8 Places to Find Michelangelo Sculptures in Florence, Italy
Explore the life and art of the “divine artist” by walking in the footsteps of Michelangelo in Florence, Italy
From the magnificent David to his unfinished masterpieces, here is your guide to where to find Michelangelo sculptures in Florence. They are all within walking distance of each other and there’s a map at the end of this post to help you on your way.
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A Short Biography of Michelangelo
Michelangelo di Lodovico Buonarroti Simoni, or simply Michelangelo, was born on 6 March 1475 in the town of Caprese, near Arezzo in Tuscany.
At the tender age of 13, he was apprenticed to Domenico Ghirlandaio, one of the most successful fresco painters in Florence. In 1489, he was sent to Lorenzo de’Medici’s sculpture school in the Medici gardens and later lived in the Medici household.
Lured by prestigious commissions, he spent most of his life in Rome. He served under seven popes, most famously Julius II, with whom Michelangelo had a tempestuous relationship.
And it was in the Eternal City that Michelangelo created many of his masterpieces, including the Last Judgement on the ceiling of the Sistine Chapel.
Michelangelo died in Rome in 1564 and was laid to rest in the Basilica di Santa Croce in Florence. His elaborate tomb was designed by Giorgio Vasari and its three sculptures represent painting, sculpture, and architecture.
Learn more about Michelangelo
Pages of text have been devoted to understanding the man and his masterpieces. From biographies to page-turning novels, here is my pick of the best books about Michelangelo.
Where to Find the Sculptures by Michelangelo in Florence
1. Santo Spirito Church (Basilica di Santo Spirito)
Following the death of his patron Lorenzo de’Medici, Michelangelo turned his attention to studying anatomy by dissecting dead bodies in the church of Santo Spirito in Florence’s Oltrarno district. To thank the church’s monastic community, he carved this wooden crucifix around 1492.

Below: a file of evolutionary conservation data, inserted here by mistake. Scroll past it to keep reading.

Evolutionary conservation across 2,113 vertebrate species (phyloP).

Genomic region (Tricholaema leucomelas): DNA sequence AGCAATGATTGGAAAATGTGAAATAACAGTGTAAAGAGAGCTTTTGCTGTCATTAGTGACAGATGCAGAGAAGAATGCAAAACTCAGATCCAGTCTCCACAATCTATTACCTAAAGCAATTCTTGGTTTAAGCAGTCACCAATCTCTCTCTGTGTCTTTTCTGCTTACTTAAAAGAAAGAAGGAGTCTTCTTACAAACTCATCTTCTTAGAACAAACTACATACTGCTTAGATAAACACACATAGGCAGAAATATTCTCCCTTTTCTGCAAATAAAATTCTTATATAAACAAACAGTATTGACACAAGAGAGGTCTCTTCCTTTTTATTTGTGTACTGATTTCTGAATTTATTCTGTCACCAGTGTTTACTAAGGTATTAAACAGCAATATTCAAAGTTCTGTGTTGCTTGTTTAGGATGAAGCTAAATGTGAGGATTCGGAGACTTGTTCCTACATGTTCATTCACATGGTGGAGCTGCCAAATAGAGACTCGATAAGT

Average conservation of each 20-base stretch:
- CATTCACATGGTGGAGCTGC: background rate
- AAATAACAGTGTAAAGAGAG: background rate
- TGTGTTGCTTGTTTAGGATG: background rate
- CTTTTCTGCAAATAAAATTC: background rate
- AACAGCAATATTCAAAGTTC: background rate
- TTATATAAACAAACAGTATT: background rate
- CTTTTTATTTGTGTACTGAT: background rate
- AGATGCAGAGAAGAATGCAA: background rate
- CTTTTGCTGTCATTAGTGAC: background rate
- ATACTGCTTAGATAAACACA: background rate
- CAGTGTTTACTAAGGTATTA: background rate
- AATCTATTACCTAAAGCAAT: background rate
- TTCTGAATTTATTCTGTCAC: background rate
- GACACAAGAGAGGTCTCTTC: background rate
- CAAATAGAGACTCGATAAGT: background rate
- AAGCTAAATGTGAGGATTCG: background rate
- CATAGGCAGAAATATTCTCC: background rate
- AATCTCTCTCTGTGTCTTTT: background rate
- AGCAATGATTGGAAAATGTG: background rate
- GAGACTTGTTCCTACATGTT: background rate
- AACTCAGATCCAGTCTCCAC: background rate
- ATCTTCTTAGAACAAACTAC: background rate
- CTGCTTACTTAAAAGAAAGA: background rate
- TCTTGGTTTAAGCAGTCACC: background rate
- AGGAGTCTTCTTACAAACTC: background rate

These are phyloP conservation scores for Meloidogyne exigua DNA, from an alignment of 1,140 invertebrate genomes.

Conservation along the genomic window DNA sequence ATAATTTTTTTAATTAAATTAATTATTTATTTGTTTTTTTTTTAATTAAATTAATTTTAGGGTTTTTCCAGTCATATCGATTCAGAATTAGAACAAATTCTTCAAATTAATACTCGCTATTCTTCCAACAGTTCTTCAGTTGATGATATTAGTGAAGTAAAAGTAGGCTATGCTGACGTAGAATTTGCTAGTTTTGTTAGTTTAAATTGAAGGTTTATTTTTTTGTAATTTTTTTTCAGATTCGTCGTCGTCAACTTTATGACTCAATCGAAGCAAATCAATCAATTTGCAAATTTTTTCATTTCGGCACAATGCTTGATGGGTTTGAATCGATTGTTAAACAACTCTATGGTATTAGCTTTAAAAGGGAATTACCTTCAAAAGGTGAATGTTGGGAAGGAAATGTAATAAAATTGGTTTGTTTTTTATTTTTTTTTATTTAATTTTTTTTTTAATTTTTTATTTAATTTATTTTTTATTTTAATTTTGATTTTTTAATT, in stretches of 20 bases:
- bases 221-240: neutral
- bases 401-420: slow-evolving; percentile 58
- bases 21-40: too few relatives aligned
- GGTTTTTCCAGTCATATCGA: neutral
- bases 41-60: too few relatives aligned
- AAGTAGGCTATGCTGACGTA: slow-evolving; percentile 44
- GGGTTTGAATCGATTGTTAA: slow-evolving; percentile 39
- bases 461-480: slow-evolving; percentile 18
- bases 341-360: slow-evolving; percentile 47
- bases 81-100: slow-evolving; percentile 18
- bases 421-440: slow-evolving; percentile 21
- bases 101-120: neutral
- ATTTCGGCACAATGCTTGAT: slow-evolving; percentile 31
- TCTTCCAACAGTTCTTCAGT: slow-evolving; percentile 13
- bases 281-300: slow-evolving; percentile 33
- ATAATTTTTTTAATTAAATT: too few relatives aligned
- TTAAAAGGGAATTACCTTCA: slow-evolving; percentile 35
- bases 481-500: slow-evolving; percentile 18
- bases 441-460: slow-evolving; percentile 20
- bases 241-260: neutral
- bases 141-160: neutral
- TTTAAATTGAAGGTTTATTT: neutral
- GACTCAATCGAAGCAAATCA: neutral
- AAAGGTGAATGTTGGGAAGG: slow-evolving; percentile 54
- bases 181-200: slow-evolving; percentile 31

Those hours chopping up corpses were starting to pay off. This striking naked figure of Christ – highly unusual at that time – demonstrates Michelangelo’s knowledge of the human body.
Find information on visiting Basilica di Santo Spirito here.
2. Bargello Museum
The Bargello Museum is to sculpture what Florence’s Uffizi Gallery is to art. Housing some of the most magnificent sculptures in the world, including works by Michelangelo, it is one of the must-see sights in Florence.
This larger-than-life-sized marble statue of Bacchus was one of Michelangelo’s earliest works of art. Completed around 1496/1497, he sculpted it at the tender age of 21.
Michelangelo’s Roman God of wine is naked and debauched. He holds a goblet of wine in his right hand as a faun eats grapes that escape his grip.
Unsurprisingly, this sculpture of a tipsy Bacchus was rejected by Cardinal Raffaele Riario who had commissioned it. Eventually, it found its way to the garden of Jacopo Galli, a friend of Michelangelo.
Pitti Tondo (1503 – 1504)
This marble sculpture of the Madonna and Child in a tondo (circular form) was a commission from Bartolomeo Pitti as a gift for his son.
It’s a tender scene. Mary gazes wistfully into the distance as a relaxed Jesus leans into her. Although not as prominent, you can just make out John the Baptist in the background.
The identity of Michelangelo’s nude man has been debated. The subject of the unfinished statue was never recorded by the artist, and he has been identified as either Apollo or David.
Look at how the use of contours and twisting allows multiple aspects of the body to be seen from a single angle.
This 1.46 meter-high sculpture was commissioned for the private palace of Baccio Valori, who was appointed governor of Florence in 1530 following the defeat of the resurgent republic by the Medici. After the death of Pope Clement VII, Michelangelo’s Medici patron and protector, the sculptor fled Florence for Rome, leaving the statue unfinished.
David-Apollo ended up in the private collection of Duke Cosimo I, and in 1824 it was moved to the Boboli Gardens.
This marble bust of Brutus demonstrates Michelangelo’s mastery of capturing the finest details of human expression.
Brutus was famously one of the assassins of the dictator Julius Caesar, but Caesar was also his friend and mentor. The nobleman’s internal conflict is captured in this sculpture.
Stand in front of the sculpture. In profile, Brutus looks assured and heroic.
But swivel round to look at his face full-on and he appears downright sinister, filled with disdain and hate.
Head to the Bargello Museum’s website for ticket information and opening hours.
3. Accademia Gallery (Galleria dell’Accademia di Firenze)
The Galleria dell’Accademia di Firenze, known as simply the Accademia, is an essential addition to any Florence itinerary. Although it is world-famous as the home of David, Michelangelo’s other sculptures here are also compelling.